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Baggage Check: Ultimate out-of-office reply; family dysfunctions

By Andrea Bonior By Andrea Bonior
Andrea Bonior
Andrea Bonior (that's BONN-yer!) is a licensed clinical psychologist, professor, and writer. She completed her M.A. and Ph.D. in clinical psychology focusing on individual and group psychotherapy for young adults and specializing in the treatment of anxiety disorders and depression.

Q: I recently got a new job that’s a huge improvement over my current one – better pay, better commute and more interesting and challenging work. The new place could sort of be considered a competitor to my current place, but not directly. I just gave my notice last week, and ever since then, all of my co-workers have been cool to me, like they are mad at me for leaving, including the ones I considered close friends.

Your co-workers may have hard feelings, and you might not be able to do anything about it. It seems you’ve lined up a super-ideal job change (Will the new office also have daily harp serenades?) and they might be jealous. Or, they might not like goodbyes, or they might just feel hurt that you’ve chosen to leave.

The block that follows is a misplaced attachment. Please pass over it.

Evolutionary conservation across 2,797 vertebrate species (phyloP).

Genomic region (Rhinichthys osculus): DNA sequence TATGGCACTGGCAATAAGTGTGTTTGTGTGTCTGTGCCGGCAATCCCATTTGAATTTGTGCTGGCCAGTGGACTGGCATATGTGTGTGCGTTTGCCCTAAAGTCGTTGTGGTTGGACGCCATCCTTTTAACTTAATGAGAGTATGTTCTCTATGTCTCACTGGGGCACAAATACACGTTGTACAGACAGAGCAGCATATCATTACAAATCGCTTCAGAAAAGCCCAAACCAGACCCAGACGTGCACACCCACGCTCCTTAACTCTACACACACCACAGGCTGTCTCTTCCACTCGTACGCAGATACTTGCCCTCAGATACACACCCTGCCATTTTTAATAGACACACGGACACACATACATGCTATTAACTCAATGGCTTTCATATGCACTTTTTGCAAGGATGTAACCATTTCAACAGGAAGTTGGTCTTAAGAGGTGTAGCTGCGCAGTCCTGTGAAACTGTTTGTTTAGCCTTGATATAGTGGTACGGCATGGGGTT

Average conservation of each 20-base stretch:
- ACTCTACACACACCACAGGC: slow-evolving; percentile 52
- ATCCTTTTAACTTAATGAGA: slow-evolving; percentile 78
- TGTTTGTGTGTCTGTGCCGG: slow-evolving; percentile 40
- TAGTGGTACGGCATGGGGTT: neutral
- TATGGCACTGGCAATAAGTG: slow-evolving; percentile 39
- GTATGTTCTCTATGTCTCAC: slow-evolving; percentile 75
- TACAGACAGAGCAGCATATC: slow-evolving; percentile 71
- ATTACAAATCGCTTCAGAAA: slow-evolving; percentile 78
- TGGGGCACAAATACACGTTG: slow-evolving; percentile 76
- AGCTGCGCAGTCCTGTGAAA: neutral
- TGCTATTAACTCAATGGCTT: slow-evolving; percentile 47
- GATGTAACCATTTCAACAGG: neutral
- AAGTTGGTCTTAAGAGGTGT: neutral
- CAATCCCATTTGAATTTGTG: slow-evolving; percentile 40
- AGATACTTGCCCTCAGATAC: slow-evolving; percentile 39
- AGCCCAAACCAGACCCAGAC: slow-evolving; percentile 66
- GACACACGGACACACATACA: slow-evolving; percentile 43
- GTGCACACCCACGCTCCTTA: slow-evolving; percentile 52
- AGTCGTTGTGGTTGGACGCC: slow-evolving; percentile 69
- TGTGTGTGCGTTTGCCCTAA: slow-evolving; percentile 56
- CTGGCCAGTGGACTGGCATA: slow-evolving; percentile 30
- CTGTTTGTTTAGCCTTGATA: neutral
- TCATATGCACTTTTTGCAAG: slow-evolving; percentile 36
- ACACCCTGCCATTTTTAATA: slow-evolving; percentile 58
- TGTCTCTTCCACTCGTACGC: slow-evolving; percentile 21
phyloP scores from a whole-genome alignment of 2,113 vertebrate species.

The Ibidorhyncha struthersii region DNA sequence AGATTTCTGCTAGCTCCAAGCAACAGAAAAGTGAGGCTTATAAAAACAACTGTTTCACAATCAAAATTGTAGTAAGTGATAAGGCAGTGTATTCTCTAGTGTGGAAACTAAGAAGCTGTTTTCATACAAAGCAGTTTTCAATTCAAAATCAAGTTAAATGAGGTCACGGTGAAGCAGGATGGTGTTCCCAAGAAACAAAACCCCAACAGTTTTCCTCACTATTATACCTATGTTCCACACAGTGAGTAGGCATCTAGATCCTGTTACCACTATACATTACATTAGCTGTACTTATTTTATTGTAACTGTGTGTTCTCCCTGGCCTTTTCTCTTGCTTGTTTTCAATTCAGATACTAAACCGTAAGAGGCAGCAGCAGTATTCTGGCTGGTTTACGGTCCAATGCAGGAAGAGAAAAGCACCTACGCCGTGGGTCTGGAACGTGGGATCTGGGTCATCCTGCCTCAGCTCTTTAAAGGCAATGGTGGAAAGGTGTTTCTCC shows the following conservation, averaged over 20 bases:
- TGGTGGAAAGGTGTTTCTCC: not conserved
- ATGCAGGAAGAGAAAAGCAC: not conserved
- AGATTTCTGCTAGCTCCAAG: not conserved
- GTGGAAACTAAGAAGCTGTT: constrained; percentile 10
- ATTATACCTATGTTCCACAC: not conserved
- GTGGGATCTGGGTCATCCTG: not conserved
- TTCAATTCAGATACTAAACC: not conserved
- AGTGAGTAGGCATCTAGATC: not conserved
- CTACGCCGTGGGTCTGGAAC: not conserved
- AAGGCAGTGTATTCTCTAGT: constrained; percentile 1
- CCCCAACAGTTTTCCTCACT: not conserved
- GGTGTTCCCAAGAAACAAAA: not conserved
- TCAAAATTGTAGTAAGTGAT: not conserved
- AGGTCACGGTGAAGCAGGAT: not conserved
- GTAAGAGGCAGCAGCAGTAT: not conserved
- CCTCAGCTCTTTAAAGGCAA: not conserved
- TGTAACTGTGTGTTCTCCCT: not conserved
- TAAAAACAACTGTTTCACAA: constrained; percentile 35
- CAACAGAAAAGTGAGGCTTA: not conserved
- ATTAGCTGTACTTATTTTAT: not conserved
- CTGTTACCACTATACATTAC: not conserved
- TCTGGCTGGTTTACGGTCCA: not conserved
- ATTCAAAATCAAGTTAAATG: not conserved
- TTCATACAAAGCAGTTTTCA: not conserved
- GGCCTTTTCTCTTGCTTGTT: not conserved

Examine your behavior and make sure you’re not flaunting your good fortune. Bring communal treats to the office with a note thanking everyone for the friendship and saying you’ll be sad to leave but will stay in touch. If you’re being gracious and they’re still being aloof, you might need to accept that these friendships were in cube only.

Q: How do I keep the peace with a sister-in-law who is bigoted, ignorant and rude to my children? I am almost at the point of not allowing my children to be in her presence, but she is at virtually every family gathering or holiday that we spend with my husband’s parents (who are fine). I swear, she is one of the worst people I’ve ever met, and I marvel at the fact that she’s related to the man I chose to spend my life with.

Hopefully, that very man is standing up to her. He’s got the most significant role in this, as it’s ultimately his duty not to let the family member he was born with do damage to the family he chose.

Together, you can agree to limit your exposure, to initiate more visits with just his parents or to have a private conversation with her. You also can have discussions with your children about how you don’t agree with everything that their aunt says, and how if she ever makes them feel bad, they should talk to you about it. Set an example by not tolerating the worst of her behavior. Your kids need and deserve to see their parents standing up and stopping this.

Andrea Bonior is a clinical psychologist and the author of “The Friendship Fix.” www.drandreabonior.com.
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